Posted by R. Neal

Former North Carolina Senator and Vice Presidential candidate John Edwards has a message for students:

Former Sen. John Edwards began a national anti-poverty campaign Monday by exhorting students at the University of North Carolina to launch a grass-roots effort similar to the civil rights movement of the 1960s.

This time, he told them, the divide isn't black and white but rich and poor.

The recent devastation of Hurricane Katrina exposed that rift clearly, Edwards told the roughly 700 people who attended the inaugural event of a planned 10-campus "Opportunity Rocks" tour.

Edwards, a graduate of UNC's law school, told students that an estimated 37 million Americans, including 13 million children, live at or near poverty.

"They have always lived on a razor blade," Edwards said of the poor who were devastated by the Gulf Coast hurricane. "The problem is it doesn't take much to knock them off."

He asked the students to spend 20 hours a semester doing volunteer advocacy for issues such as raising the minimum wage.

College students have led reform efforts in the past, Edwards said, pointing to civil rights, the anti-war movement of the Vietnam era and anti-apartheid demonstrations in the 1980s.

"It is time to rise up again," Edwards said. "It is your time to make change.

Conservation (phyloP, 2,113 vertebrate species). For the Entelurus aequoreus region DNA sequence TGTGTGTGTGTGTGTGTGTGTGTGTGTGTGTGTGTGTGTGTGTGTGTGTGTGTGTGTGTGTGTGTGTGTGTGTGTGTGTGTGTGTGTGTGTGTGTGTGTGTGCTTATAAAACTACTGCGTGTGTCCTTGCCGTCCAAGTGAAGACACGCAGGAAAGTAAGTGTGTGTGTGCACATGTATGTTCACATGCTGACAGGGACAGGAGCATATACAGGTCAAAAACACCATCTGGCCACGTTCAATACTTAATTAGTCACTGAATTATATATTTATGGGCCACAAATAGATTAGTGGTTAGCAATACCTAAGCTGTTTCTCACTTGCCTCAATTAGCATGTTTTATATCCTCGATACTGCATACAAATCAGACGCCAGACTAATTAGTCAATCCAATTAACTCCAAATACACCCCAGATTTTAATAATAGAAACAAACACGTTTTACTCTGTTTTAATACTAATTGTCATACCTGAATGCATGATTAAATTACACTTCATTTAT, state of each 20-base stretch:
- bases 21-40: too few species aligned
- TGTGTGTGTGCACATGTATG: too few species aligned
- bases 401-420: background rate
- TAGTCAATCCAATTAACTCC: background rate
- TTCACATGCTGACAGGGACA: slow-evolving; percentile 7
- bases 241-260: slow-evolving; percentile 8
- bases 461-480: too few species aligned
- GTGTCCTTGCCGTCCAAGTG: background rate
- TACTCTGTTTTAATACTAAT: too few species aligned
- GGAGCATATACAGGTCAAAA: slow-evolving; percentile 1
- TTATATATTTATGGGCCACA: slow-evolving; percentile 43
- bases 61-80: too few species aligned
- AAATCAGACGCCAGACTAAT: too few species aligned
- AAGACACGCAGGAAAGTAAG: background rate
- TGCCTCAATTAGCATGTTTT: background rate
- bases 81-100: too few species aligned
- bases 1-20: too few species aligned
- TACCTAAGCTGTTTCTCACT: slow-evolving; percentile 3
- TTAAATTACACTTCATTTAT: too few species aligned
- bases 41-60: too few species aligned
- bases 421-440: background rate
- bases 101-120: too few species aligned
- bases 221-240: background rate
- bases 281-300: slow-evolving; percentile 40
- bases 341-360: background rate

Edwards is the Honorary Chairman of the Center for Progress and Opportunity, sponsor of the Opportunity Rocks campaign. Here's an excerpt from his welcome message:

We have all seen the wreckage of Hurricane Katrina - people packed into the Superdome and convention center with only the clothes on their backs. We've all asked what brought them there. Many things did, but one of them was poverty.

Widespread poverty existed before Katrina and it will persist after the Gulf region is rebuilt, if we let the images that we've watched on the news fade from our memories as they fade from our television screens.

But today we have a historic opportunity. We do not have to live in an America that accepts poverty as a fact of life or chooses to ignore it. There is a powerful hunger for community in our country. People understand they have to work hard and take responsibility for themselves. But they also know there's more to America than that.
You, America's young people, understand this more than most. You understand the importance of community and you're passionate about making this country live up to its ideals. Throughout our nation's history, you have taken the lead in movements that have made us better, as people and as a nation.

Today, I am asking you to join with me and with your peers to make eradicating poverty the cause of your generation.

If this sounds familiar, it's because Chris Kromm said the same thing right here at Facing South last week. Here's the Opportunity Rocks college tour schedule. Consider going out to support this movement if they're coming to your town.

OK, then.